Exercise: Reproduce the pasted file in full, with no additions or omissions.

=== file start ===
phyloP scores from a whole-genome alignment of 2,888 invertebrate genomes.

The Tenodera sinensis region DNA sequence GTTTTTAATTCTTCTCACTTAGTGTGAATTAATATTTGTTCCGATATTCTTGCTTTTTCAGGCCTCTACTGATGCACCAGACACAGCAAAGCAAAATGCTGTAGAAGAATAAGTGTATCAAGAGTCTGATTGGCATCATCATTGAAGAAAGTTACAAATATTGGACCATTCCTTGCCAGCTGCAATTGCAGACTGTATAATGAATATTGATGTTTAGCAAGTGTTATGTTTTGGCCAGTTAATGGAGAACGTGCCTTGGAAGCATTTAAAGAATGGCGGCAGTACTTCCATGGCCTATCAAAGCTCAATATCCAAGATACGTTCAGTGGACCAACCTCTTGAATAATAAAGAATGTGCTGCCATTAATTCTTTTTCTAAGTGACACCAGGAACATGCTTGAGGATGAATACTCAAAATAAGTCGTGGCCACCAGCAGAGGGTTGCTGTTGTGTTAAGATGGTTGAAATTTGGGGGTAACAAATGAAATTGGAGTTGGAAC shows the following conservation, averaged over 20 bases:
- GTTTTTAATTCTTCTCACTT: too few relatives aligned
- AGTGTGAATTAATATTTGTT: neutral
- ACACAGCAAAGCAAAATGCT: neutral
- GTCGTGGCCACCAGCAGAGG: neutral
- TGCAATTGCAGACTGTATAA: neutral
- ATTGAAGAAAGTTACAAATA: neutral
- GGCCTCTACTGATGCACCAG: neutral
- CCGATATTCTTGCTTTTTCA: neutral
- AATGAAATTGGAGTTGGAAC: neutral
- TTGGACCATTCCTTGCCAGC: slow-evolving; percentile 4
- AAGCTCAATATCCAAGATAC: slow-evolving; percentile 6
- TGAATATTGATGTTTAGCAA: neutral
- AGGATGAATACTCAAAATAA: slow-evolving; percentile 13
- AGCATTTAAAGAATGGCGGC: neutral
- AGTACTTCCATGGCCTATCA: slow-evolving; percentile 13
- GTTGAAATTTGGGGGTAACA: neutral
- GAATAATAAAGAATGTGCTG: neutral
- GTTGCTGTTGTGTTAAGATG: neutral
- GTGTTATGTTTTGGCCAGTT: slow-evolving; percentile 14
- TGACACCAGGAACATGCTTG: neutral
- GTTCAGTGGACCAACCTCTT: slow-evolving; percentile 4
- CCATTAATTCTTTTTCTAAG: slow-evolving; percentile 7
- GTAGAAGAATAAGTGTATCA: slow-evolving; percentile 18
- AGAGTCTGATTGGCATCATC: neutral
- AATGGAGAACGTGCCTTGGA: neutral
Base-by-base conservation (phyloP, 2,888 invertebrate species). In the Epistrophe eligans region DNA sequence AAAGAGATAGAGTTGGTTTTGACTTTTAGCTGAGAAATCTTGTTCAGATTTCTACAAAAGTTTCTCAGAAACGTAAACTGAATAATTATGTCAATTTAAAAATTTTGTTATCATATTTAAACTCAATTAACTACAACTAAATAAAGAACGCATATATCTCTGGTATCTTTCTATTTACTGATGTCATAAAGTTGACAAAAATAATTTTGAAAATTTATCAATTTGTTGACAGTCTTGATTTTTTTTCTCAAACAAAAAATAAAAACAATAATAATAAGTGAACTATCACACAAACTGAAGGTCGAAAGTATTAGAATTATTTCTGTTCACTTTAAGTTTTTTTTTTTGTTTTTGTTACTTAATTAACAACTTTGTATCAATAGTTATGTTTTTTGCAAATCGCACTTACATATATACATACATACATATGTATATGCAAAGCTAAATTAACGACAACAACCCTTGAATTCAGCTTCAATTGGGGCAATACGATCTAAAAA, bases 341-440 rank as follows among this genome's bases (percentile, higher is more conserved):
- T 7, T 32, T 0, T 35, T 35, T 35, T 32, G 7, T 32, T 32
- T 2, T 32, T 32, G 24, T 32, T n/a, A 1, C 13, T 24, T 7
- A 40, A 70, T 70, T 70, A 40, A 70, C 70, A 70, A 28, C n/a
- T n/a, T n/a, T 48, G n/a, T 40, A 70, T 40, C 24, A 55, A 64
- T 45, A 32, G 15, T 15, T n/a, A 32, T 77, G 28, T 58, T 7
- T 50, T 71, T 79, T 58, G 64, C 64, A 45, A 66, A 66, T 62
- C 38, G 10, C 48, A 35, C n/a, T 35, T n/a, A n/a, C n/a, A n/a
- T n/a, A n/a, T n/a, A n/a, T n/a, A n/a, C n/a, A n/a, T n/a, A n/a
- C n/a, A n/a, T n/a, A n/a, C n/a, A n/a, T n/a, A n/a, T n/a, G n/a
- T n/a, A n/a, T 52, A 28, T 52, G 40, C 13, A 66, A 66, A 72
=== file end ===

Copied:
phyloP scores from a whole-genome alignment of 2,888 invertebrate genomes.

The Tenodera sinensis region DNA sequence GTTTTTAATTCTTCTCACTTAGTGTGAATTAATATTTGTTCCGATATTCTTGCTTTTTCAGGCCTCTACTGATGCACCAGACACAGCAAAGCAAAATGCTGTAGAAGAATAAGTGTATCAAGAGTCTGATTGGCATCATCATTGAAGAAAGTTACAAATATTGGACCATTCCTTGCCAGCTGCAATTGCAGACTGTATAATGAATATTGATGTTTAGCAAGTGTTATGTTTTGGCCAGTTAATGGAGAACGTGCCTTGGAAGCATTTAAAGAATGGCGGCAGTACTTCCATGGCCTATCAAAGCTCAATATCCAAGATACGTTCAGTGGACCAACCTCTTGAATAATAAAGAATGTGCTGCCATTAATTCTTTTTCTAAGTGACACCAGGAACATGCTTGAGGATGAATACTCAAAATAAGTCGTGGCCACCAGCAGAGGGTTGCTGTTGTGTTAAGATGGTTGAAATTTGGGGGTAACAAATGAAATTGGAGTTGGAAC shows the following conservation, averaged over 20 bases:
- GTTTTTAATTCTTCTCACTT: too few relatives aligned
- AGTGTGAATTAATATTTGTT: neutral
- ACACAGCAAAGCAAAATGCT: neutral
- GTCGTGGCCACCAGCAGAGG: neutral
- TGCAATTGCAGACTGTATAA: neutral
- ATTGAAGAAAGTTACAAATA: neutral
- GGCCTCTACTGATGCACCAG: neutral
- CCGATATTCTTGCTTTTTCA: neutral
- AATGAAATTGGAGTTGGAAC: neutral
- TTGGACCATTCCTTGCCAGC: slow-evolving; percentile 4
- AAGCTCAATATCCAAGATAC: slow-evolving; percentile 6
- TGAATATTGATGTTTAGCAA: neutral
- AGGATGAATACTCAAAATAA: slow-evolving; percentile 13
- AGCATTTAAAGAATGGCGGC: neutral
- AGTACTTCCATGGCCTATCA: slow-evolving; percentile 13
- GTTGAAATTTGGGGGTAACA: neutral
- GAATAATAAAGAATGTGCTG: neutral
- GTTGCTGTTGTGTTAAGATG: neutral
- GTGTTATGTTTTGGCCAGTT: slow-evolving; percentile 14
- TGACACCAGGAACATGCTTG: neutral
- GTTCAGTGGACCAACCTCTT: slow-evolving; percentile 4
- CCATTAATTCTTTTTCTAAG: slow-evolving; percentile 7
- GTAGAAGAATAAGTGTATCA: slow-evolving; percentile 18
- AGAGTCTGATTGGCATCATC: neutral
- AATGGAGAACGTGCCTTGGA: neutral
Base-by-base conservation (phyloP, 2,888 invertebrate species). In the Epistrophe eligans region DNA sequence AAAGAGATAGAGTTGGTTTTGACTTTTAGCTGAGAAATCTTGTTCAGATTTCTACAAAAGTTTCTCAGAAACGTAAACTGAATAATTATGTCAATTTAAAAATTTTGTTATCATATTTAAACTCAATTAACTACAACTAAATAAAGAACGCATATATCTCTGGTATCTTTCTATTTACTGATGTCATAAAGTTGACAAAAATAATTTTGAAAATTTATCAATTTGTTGACAGTCTTGATTTTTTTTCTCAAACAAAAAATAAAAACAATAATAATAAGTGAACTATCACACAAACTGAAGGTCGAAAGTATTAGAATTATTTCTGTTCACTTTAAGTTTTTTTTTTTGTTTTTGTTACTTAATTAACAACTTTGTATCAATAGTTATGTTTTTTGCAAATCGCACTTACATATATACATACATACATATGTATATGCAAAGCTAAATTAACGACAACAACCCTTGAATTCAGCTTCAATTGGGGCAATACGATCTAAAAA, bases 341-440 rank as follows among this genome's bases (percentile, higher is more conserved):
- T 7, T 32, T 0, T 35, T 35, T 35, T 32, G 7, T 32, T 32
- T 2, T 32, T 32, G 24, T 32, T n/a, A 1, C 13, T 24, T 7
- A 40, A 70, T 70, T 70, A 40, A 70, C 70, A 70, A 28, C n/a
- T n/a, T n/a, T 48, G n/a, T 40, A 70, T 40, C 24, A 55, A 64
- T 45, A 32, G 15, T 15, T n/a, A 32, T 77, G 28, T 58, T 7
- T 50, T 71, T 79, T 58, G 64, C 64, A 45, A 66, A 66, T 62
- C 38, G 10, C 48, A 35, C n/a, T 35, T n/a, A n/a, C n/a, A n/a
- T n/a, A n/a, T n/a, A n/a, T n/a, A n/a, C n/a, A n/a, T n/a, A n/a
- C n/a, A n/a, T n/a, A n/a, C n/a, A n/a, T n/a, A n/a, T n/a, G n/a
- T n/a, A n/a, T 52, A 28, T 52, G 40, C 13, A 66, A 66, A 72